By LYNN LOFTON
The Clothing and Fashion Design technical program at Hinds Community College’s Utica Campus is helping students achieve personal and employment goals. Program participants learn to create fashions for themselves and family members while preparing to enter the work force.
The Clothing and Fashion Design program was originally started in 1969 under the name of Clothing and Textile at Utica Junior College which merged with Hinds Community College. After 45 years under the old program title, the programs name was changed in 2014 to Clothing and Fashion Design and remained at the Utica Campus.
Shricker Johnson entered the program because of her daughters. She says finding the latest fashions at the right prices had to become a talent when her children developed their own tastes in clothes.“I have two daughters, and my youngest one is a diva with clothes and everything,” said the Crystal Springs native and first-year student in the program.
In the program, Johnson is blending her desire to continue her education with her creative eye in the hopes she can make a better living for her family.
“The program offers experienced faculty and small class sizes that prepare students for successful employment in clothing, textiles and fashion design fields,” said District Director of Enrollment Kathryn Cole. “This program includes instruction and training in construction, fabric design, pattern design, principles of construction, fitting and alterations, custom tailoring, home furnishings and textiles testing.”
According to Dr. Curtis Gore, the Utica Campus’ program director, construction, alteration, tailoring and equipment use and care were retained in the course content after the name change. “The new program focuses more on the concept of fashion design as it relates to the fashion industry today, such as fashion designing and helping the students to develop and market their ideas into a fashion apparel,” he said. “The new program helps students find a career in fashion designing, modeling, operating a boutique store or alteration shop, store buyer, window displayer, interior designing and more.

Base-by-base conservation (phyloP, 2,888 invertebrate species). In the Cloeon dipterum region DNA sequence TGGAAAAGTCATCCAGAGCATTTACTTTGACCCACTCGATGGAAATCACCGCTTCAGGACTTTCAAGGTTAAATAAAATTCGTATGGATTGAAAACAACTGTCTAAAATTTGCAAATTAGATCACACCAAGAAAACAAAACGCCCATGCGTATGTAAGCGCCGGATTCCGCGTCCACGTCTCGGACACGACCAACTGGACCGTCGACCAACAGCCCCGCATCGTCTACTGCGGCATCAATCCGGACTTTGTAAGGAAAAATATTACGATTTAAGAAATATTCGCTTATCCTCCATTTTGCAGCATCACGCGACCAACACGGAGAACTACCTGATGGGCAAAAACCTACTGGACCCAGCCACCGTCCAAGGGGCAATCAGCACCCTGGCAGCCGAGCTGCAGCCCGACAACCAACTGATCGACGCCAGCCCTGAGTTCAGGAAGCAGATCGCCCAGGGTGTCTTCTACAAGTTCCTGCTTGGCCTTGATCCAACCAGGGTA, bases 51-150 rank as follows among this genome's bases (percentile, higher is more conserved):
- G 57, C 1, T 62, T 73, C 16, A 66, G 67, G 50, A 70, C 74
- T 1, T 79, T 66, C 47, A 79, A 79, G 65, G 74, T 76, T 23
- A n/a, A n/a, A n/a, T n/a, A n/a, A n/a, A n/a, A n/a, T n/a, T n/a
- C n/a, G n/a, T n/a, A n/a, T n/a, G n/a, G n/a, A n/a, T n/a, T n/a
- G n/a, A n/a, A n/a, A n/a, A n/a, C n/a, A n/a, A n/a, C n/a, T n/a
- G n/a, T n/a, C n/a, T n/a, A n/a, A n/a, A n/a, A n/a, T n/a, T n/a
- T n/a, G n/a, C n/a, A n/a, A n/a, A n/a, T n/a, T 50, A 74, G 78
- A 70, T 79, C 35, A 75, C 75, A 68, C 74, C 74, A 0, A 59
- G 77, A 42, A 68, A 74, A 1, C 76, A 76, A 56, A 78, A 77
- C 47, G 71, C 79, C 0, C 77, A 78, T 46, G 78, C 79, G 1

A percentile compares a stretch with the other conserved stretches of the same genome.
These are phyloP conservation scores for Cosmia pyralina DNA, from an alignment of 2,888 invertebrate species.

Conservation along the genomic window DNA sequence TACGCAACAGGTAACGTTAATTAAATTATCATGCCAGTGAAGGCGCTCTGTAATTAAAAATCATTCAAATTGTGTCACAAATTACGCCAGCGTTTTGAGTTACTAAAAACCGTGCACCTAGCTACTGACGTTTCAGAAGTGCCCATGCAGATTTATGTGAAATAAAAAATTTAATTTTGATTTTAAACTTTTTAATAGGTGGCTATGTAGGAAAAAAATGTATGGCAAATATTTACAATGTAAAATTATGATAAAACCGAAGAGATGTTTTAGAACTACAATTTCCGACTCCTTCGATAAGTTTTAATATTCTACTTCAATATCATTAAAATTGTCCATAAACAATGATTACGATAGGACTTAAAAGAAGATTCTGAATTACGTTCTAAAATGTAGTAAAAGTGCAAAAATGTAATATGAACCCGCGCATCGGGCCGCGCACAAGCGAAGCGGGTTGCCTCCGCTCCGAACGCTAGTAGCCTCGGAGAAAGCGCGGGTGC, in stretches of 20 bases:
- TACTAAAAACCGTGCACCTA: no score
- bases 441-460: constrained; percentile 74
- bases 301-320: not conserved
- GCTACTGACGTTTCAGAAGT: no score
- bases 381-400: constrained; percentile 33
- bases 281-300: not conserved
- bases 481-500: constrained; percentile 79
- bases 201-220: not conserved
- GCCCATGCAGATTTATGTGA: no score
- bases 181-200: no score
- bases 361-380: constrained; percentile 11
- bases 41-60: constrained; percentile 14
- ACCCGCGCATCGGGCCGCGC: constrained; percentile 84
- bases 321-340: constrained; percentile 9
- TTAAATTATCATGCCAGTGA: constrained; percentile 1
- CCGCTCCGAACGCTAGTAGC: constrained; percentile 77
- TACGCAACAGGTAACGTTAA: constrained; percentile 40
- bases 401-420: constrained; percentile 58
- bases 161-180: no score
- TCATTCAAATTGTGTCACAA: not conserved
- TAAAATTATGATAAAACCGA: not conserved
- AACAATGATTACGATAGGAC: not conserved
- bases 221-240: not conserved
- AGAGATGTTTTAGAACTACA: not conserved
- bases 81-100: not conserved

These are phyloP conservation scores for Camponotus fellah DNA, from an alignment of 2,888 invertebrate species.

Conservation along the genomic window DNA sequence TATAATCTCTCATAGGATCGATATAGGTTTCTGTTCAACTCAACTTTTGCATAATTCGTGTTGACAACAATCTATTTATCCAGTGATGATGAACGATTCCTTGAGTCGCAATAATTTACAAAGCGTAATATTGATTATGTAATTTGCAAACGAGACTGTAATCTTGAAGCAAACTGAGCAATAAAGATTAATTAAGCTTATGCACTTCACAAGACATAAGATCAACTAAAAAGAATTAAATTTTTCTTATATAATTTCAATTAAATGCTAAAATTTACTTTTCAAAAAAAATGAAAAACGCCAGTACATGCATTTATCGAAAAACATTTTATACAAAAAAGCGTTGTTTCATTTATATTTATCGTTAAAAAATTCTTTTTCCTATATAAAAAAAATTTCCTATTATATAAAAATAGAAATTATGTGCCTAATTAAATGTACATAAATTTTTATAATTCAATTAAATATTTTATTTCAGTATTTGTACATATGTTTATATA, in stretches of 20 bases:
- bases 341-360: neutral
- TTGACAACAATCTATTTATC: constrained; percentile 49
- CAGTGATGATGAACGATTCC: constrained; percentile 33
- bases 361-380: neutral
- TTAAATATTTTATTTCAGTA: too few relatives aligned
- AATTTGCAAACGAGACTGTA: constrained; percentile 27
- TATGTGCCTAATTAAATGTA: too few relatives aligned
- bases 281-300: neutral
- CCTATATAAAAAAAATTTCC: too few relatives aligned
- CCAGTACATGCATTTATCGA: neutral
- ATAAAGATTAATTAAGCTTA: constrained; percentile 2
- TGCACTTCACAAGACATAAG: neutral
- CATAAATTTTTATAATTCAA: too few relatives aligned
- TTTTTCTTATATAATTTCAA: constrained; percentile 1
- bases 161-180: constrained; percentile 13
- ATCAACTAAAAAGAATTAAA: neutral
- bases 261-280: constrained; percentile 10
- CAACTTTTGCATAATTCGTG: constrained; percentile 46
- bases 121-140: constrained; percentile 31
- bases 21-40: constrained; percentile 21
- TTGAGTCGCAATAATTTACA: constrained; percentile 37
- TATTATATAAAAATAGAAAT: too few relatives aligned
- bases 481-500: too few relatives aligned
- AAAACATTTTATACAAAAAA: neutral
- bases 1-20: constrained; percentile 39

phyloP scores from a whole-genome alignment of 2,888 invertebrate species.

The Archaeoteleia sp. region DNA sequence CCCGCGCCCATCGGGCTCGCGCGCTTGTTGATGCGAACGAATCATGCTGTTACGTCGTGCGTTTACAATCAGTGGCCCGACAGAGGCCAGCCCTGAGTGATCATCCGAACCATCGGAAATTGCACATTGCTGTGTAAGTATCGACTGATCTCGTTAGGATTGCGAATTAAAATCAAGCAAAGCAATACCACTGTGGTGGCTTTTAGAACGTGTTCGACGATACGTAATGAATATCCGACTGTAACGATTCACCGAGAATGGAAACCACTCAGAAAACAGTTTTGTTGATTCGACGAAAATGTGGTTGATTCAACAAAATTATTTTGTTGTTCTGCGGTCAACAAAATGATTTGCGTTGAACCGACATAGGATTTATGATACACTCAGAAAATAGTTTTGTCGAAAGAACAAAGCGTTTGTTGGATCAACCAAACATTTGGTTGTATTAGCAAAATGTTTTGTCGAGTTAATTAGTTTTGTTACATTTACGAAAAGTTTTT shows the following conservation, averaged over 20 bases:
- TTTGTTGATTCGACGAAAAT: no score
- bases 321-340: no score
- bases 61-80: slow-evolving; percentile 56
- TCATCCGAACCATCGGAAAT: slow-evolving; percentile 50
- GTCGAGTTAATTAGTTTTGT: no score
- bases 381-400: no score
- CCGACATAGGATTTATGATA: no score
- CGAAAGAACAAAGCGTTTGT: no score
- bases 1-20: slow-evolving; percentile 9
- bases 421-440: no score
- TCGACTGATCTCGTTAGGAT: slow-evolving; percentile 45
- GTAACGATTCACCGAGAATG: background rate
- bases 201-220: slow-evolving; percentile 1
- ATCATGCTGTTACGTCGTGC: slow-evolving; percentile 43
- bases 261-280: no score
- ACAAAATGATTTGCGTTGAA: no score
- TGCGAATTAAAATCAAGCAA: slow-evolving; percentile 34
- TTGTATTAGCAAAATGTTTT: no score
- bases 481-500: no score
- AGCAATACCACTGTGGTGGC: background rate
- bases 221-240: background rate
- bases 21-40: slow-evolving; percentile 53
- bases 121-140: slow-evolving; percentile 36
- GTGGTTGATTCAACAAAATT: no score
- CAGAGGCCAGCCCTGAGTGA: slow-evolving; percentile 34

“There will always be a demand for individuals who have a skill in this area. Fashion plays a big part in our lives professionally and socially. People will always require someone to turn their fashion ideas into reality and to set the trend for fashion apparel worn.”
Students are taught to use and master the following equipment: industrial straight stitch machine, industrial serger and domestic serger. monogramming machine, domestic sewing machine and other tools needed to do a professional job. “Those machines are computerized, so they have different types of stitch settings,” said Gore, a 20-year clothing designer featured in more than 100 fashion shows in the South. “If you wanted to do some embroidering, say the cuff on your shirt, it has patterns ready once you log into the machine. You can also use a jump drive to download certain images and patterns you want to do. Today’s machines are faster and more versatile.”
Students in the program begin with the basics and work up to mastering the modern-day machines used in large-scale manufacturing outfits.“We start off with garment construction, where we help students use the equipment in the classroom, mainly the sewing machines,” Gore said. “In the tailoring class, students learn to tailor garments to the body, working with linings and things like that.”
The expansive fashion program prepares home tailors, crafters, novice sewers and every other kind of student in between with comprehensive coursework on the latest in sewing and embroidering technology.
For a final grade, all students are required to make a garment that has been approved by the instructor for completing the course with a passing grade. For entrepreneurs-in-waiting such as Shricker Johnson, it’s a chance to show off some practicality. Her final exam in the class was a turquoise polyester show-stopper of a dress tailored for her older daughter’s senior prom.
“The class shows me how I can transform a shirt I might see on sale somewhere for $40 or $50 into what I really want,” Johnson said. “You can get some fabric of your own and make a top-notch shirt – a shirt of your dreams that won’t look cheap and that nobody else has.”
The fashion program is one of 14 career-technical programs offered at the Utica Campus. With certificates in hand upon completion of the program, students can take their skills to the workforce – fabric stores, alterations companies and manufacturing plants, to name a few.
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